Over the last six months, human rights activists in Bastar, Chhattisgarh have faced crackdown by the police and self-styled vigilante groups, Amnesty International India said on Tuesday
GN Bureau | April 19, 2016
The Amnesty International India report ‘Blackout in Bastar: Human Rights Defenders Under Threat’ describes how journalists, lawyers and activists have been harassed, attacked and locked up for investigating excesses by security forces and seeking justice for human rights abuses.
“Over and over again, Chhattisgarh authorities have stood by and watched as their critics are intimidated and attacked by groups which seem to enjoy police support,” said Aakar Patel, executive director, Amnesty International India.
“Even worse, the police have themselves arrested journalists on trumped-up charges. The ominous message the state government is sending to defenders is clear: shut up or face the consequences.”
Amnesty International India said that four journalists – Santosh Yadav, Somaru Nag, Prabhat Singh and Deepak Jaiswal – have been arrested on politically motivated charges since July 2015. Another journalist – Malini Subramaniam – was forced to leave her home in February 2016 following attacks on her home and police pressure on her landlord.
In February, Adivasi activist Soni Sori had a chemical substance thrown at her face by unknown assailants who warned her not to file a complaint against a high-ranking Bastar police official for an alleged extrajudicial execution.
Amnesty International India said that Bela Bhatia, an independent researcher, has faced intimidation and harassment from so-called vigilante groups called the Samajik Ekta Manch (Social Unity Forum) and Mahila Ekta Manch (Women’s Unity Forum), for helping Adivasi women file police complaints of large-scale sexual assault and other abuses allegedly committed by security force personnel.
Isha Khandelwal, a lawyer from Jagdalpur Legal Aid Group, said, “Chhattisgarh has become like a police state now. What the police can’t do legally they make these vigilante groups and what’s really worrying is that these vigilante groups openly and blatantly threaten and harass people.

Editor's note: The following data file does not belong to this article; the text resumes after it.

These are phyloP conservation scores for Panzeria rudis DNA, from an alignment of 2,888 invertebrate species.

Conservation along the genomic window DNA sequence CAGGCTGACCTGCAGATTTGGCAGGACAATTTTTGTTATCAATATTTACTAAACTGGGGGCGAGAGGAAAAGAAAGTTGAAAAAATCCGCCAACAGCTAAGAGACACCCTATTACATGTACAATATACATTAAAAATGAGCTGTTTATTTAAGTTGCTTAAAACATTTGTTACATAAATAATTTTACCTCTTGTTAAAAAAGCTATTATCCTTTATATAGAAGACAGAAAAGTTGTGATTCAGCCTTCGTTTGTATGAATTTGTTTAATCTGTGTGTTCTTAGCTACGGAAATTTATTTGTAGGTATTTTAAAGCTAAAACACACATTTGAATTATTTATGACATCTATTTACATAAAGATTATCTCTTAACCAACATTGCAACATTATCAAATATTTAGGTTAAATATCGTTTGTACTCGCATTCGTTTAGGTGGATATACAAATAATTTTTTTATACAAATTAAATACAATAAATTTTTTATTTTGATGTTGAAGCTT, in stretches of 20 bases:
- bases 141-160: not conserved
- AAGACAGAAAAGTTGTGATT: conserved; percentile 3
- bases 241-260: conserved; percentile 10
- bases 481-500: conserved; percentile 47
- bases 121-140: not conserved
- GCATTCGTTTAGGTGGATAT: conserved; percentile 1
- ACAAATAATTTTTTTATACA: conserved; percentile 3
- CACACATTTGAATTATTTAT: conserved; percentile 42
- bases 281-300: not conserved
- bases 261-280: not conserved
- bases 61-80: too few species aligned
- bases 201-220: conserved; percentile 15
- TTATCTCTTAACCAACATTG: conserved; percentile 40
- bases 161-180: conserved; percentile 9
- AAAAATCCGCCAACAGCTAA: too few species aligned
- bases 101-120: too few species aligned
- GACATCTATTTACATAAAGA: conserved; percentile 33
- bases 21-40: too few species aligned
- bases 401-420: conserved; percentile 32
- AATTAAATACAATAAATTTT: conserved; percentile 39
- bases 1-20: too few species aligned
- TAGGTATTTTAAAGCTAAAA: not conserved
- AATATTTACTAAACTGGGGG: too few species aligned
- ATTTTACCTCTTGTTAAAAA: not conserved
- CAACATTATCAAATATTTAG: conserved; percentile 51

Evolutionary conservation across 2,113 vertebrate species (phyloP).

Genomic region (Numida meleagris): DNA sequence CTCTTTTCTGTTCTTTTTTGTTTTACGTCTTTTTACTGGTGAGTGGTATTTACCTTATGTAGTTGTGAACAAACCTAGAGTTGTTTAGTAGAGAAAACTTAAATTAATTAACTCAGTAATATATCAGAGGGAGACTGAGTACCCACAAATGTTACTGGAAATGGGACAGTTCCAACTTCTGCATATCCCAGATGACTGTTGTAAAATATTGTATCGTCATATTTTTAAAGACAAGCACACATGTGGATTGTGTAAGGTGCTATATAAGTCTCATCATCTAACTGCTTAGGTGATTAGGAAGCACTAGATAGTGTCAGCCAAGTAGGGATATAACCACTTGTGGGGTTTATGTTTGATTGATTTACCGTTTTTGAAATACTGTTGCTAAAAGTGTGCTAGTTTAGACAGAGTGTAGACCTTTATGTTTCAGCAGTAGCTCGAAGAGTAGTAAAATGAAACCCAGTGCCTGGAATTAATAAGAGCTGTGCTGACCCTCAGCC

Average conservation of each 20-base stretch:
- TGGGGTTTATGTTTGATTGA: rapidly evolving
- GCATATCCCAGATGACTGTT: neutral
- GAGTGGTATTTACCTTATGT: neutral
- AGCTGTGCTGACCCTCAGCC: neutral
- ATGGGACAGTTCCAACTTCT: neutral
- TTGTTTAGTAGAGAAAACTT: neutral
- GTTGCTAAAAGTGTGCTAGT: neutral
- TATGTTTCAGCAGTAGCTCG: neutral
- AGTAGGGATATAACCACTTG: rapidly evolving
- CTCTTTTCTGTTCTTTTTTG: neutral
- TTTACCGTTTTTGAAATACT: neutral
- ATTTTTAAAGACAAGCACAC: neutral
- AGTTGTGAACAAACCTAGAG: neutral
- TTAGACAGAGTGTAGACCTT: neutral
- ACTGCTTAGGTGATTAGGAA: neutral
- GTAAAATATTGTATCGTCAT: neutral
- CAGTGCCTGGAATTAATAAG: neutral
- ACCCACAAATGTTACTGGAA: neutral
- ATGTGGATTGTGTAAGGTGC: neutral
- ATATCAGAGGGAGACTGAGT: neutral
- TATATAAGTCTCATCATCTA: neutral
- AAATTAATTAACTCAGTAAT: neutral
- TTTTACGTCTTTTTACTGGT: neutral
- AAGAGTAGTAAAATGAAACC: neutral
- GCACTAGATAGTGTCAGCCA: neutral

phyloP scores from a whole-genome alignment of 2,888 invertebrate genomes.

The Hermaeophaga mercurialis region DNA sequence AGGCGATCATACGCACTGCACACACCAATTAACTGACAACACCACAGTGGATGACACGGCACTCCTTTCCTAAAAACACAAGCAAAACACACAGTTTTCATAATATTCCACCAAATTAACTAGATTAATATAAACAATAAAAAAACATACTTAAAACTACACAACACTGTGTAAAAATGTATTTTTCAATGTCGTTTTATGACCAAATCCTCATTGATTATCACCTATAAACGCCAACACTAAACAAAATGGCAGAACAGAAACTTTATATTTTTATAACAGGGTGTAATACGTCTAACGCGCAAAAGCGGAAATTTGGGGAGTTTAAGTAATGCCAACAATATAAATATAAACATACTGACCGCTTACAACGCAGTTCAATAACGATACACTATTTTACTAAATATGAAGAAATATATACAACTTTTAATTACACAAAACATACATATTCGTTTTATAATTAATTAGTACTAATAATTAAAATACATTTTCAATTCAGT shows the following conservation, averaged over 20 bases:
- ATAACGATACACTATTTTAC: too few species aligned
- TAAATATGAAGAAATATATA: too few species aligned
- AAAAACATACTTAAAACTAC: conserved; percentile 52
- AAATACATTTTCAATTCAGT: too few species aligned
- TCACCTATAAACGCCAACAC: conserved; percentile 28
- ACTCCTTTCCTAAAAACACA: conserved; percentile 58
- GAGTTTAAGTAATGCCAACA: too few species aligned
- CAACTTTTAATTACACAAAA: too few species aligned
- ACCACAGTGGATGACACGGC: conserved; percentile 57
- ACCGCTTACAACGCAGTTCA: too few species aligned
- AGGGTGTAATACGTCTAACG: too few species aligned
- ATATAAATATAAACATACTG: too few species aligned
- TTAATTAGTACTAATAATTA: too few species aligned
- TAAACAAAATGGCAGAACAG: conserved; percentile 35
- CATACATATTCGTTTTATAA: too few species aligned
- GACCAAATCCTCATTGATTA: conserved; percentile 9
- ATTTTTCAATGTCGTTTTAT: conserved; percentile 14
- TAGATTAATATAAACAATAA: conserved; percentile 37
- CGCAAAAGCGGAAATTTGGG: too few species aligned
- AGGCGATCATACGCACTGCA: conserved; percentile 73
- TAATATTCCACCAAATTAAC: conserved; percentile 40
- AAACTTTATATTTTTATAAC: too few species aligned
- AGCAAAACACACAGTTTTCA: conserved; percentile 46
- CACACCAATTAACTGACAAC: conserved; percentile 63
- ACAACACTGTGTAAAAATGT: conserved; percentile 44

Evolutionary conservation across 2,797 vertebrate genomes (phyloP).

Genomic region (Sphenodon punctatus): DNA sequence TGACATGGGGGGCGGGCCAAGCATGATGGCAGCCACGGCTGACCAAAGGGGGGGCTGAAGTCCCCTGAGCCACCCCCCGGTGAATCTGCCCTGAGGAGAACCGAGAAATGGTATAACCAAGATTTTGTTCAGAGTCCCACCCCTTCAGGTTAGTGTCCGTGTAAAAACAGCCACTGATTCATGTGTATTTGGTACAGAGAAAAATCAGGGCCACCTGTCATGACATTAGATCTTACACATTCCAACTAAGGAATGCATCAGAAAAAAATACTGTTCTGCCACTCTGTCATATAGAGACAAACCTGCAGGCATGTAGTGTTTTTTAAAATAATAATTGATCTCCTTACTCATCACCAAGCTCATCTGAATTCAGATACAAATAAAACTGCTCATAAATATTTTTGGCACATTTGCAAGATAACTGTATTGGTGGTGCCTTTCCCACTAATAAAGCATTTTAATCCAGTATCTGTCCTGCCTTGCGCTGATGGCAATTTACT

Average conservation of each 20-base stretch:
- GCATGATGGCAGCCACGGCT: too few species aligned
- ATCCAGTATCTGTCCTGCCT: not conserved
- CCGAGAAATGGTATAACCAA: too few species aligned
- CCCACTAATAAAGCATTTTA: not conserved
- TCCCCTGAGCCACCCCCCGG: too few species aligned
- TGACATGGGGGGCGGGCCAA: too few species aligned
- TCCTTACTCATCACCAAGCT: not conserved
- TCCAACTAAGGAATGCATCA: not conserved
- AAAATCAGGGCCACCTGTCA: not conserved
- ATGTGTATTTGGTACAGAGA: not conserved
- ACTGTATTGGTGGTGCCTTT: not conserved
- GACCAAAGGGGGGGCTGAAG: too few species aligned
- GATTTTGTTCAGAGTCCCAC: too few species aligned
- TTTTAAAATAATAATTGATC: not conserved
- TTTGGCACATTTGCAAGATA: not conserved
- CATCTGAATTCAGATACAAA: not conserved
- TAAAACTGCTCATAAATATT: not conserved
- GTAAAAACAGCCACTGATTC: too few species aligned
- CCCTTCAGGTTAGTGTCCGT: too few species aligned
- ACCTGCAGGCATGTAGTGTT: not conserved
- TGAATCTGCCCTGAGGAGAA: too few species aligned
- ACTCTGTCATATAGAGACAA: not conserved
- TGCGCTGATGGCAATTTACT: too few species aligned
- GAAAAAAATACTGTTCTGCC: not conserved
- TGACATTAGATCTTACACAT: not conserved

Chhattisgarh has become a very dangerous place for those who question the government.”
“The state police continues to use abusive laws like the Unlawful Activities Prevention Act and the Chhattisgarh Special Public Security Act to stifle the right to freedom of expression,” Aakar Patel said and added: “The Chhattisgarh government’s open contempt for constitutionally guaranteed rights and freedoms needs to end now.”
To know more read Amnesty International India's report
ALSO READ: Why Bastar women are scared
Would former IB director Dineshwar Sharma be able to initiate fruitful talks in J&K?
Would rejigging GST help small businesses?
Yield gaps in wheat production in India can be countered with an earlier sowing date, says a University of Michigan researcher. Using a new way to measure wheat yields, Meha Jain, assistant professor at the U-M School for Environment and Sustainability, found that the wheat yie
Kharpariya village, about 50 km from the headquarters town of Madhya Pradesh’s Mandla district, is like many villages in the region, home to the Baiga, deemed a particularly vulnerable tribal group (PVTG) for whom permanent contraception methods are banned to prevent extinction. However, care for p
Somabhai Modi says he remembers only one occasion when he offered his younger brother prime minister Narendra Modi advice regarding work. This, he says, was when Modi was chief minister of Gujarat. After one of his weekly grievance redressal sessions, the then chief minister had enquired after the well-b
Should ration cards not linked to Aadhaar be rendered ineligible?